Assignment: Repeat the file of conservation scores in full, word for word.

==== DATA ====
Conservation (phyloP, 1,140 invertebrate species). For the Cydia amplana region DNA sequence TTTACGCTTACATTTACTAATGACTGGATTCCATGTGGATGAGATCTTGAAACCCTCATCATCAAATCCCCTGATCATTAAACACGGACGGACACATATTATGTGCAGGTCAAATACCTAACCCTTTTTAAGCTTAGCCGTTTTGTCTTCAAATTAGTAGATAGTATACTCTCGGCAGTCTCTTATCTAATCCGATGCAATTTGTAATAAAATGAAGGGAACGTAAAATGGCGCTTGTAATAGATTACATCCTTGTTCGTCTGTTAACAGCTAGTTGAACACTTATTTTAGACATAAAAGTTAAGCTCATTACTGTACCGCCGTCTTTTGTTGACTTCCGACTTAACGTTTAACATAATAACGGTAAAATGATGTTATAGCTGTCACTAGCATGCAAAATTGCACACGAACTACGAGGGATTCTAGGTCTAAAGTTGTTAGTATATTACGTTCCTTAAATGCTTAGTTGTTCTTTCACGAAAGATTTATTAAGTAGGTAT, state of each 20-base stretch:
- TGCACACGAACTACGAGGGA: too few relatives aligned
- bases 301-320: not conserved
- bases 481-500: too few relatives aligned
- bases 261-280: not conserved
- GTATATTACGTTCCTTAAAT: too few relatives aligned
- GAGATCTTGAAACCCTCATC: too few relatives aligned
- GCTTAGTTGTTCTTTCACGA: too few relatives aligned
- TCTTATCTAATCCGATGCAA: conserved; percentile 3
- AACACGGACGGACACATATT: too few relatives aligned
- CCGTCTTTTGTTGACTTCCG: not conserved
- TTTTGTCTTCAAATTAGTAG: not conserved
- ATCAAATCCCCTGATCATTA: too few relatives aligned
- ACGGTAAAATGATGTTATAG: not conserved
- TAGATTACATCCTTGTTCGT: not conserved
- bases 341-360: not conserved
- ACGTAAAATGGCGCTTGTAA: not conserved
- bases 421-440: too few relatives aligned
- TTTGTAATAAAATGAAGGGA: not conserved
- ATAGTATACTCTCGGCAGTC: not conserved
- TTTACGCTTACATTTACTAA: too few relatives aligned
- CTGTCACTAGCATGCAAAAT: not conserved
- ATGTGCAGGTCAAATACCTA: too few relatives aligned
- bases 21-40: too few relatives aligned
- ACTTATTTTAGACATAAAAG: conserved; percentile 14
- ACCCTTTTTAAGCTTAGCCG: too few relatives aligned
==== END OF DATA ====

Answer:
Conservation (phyloP, 1,140 invertebrate species). For the Cydia amplana region DNA sequence TTTACGCTTACATTTACTAATGACTGGATTCCATGTGGATGAGATCTTGAAACCCTCATCATCAAATCCCCTGATCATTAAACACGGACGGACACATATTATGTGCAGGTCAAATACCTAACCCTTTTTAAGCTTAGCCGTTTTGTCTTCAAATTAGTAGATAGTATACTCTCGGCAGTCTCTTATCTAATCCGATGCAATTTGTAATAAAATGAAGGGAACGTAAAATGGCGCTTGTAATAGATTACATCCTTGTTCGTCTGTTAACAGCTAGTTGAACACTTATTTTAGACATAAAAGTTAAGCTCATTACTGTACCGCCGTCTTTTGTTGACTTCCGACTTAACGTTTAACATAATAACGGTAAAATGATGTTATAGCTGTCACTAGCATGCAAAATTGCACACGAACTACGAGGGATTCTAGGTCTAAAGTTGTTAGTATATTACGTTCCTTAAATGCTTAGTTGTTCTTTCACGAAAGATTTATTAAGTAGGTAT, state of each 20-base stretch:
- TGCACACGAACTACGAGGGA: too few relatives aligned
- bases 301-320: not conserved
- bases 481-500: too few relatives aligned
- bases 261-280: not conserved
- GTATATTACGTTCCTTAAAT: too few relatives aligned
- GAGATCTTGAAACCCTCATC: too few relatives aligned
- GCTTAGTTGTTCTTTCACGA: too few relatives aligned
- TCTTATCTAATCCGATGCAA: conserved; percentile 3
- AACACGGACGGACACATATT: too few relatives aligned
- CCGTCTTTTGTTGACTTCCG: not conserved
- TTTTGTCTTCAAATTAGTAG: not conserved
- ATCAAATCCCCTGATCATTA: too few relatives aligned
- ACGGTAAAATGATGTTATAG: not conserved
- TAGATTACATCCTTGTTCGT: not conserved
- bases 341-360: not conserved
- ACGTAAAATGGCGCTTGTAA: not conserved
- bases 421-440: too few relatives aligned
- TTTGTAATAAAATGAAGGGA: not conserved
- ATAGTATACTCTCGGCAGTC: not conserved
- TTTACGCTTACATTTACTAA: too few relatives aligned
- CTGTCACTAGCATGCAAAAT: not conserved
- ATGTGCAGGTCAAATACCTA: too few relatives aligned
- bases 21-40: too few relatives aligned
- ACTTATTTTAGACATAAAAG: conserved; percentile 14
- ACCCTTTTTAAGCTTAGCCG: too few relatives aligned